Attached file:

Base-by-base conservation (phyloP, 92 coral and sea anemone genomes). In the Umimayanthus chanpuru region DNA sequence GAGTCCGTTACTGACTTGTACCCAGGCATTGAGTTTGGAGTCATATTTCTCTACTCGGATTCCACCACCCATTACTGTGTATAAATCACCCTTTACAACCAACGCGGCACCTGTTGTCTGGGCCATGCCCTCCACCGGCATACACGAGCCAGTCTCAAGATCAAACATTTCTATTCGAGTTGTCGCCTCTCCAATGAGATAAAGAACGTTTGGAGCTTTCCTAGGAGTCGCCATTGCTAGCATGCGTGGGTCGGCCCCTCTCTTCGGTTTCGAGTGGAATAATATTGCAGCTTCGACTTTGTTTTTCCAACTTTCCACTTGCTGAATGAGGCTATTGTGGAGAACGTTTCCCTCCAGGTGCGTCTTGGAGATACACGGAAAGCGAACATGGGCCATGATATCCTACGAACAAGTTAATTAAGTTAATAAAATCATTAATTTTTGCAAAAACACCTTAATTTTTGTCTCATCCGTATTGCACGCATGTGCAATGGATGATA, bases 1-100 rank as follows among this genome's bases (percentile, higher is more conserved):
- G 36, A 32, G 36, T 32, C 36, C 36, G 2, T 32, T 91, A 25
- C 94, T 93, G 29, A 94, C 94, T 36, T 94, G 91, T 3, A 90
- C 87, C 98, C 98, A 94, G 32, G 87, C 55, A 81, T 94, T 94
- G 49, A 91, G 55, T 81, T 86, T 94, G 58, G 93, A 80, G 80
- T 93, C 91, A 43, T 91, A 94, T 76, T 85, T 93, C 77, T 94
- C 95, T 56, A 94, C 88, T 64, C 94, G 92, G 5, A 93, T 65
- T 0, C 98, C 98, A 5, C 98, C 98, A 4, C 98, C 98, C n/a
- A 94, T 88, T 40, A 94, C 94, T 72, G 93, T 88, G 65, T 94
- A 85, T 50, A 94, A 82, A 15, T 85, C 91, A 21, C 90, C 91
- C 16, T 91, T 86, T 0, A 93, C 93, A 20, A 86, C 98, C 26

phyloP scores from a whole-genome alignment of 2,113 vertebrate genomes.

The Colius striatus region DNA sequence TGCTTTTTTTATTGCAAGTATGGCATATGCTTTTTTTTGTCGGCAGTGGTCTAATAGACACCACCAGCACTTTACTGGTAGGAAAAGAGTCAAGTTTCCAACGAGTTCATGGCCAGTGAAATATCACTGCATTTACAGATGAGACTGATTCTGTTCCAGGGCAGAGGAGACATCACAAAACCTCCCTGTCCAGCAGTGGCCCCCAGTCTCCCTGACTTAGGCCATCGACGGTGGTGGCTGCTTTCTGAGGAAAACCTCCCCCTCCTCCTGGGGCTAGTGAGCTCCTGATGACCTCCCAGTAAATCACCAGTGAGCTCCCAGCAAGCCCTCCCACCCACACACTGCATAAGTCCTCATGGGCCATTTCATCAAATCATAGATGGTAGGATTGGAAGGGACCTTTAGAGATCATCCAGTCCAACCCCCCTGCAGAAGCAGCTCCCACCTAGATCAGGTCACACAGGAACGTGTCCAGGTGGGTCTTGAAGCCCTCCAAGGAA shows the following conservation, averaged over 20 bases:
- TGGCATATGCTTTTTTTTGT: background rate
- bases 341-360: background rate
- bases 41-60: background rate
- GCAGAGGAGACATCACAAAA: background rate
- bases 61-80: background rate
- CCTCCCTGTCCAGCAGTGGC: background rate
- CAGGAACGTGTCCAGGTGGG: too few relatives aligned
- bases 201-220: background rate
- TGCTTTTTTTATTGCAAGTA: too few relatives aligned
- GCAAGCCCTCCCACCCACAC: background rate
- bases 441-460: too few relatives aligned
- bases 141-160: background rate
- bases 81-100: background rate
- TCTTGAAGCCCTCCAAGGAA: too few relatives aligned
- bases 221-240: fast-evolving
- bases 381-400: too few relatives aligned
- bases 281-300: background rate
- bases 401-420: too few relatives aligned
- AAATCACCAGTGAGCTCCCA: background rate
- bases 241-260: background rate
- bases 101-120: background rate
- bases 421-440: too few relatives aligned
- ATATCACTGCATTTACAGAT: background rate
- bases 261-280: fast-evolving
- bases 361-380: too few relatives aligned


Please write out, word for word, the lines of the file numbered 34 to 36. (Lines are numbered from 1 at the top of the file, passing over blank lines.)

- bases 101-120: background rate
- bases 421-440: too few relatives aligned
- ATATCACTGCATTTACAGAT: background rate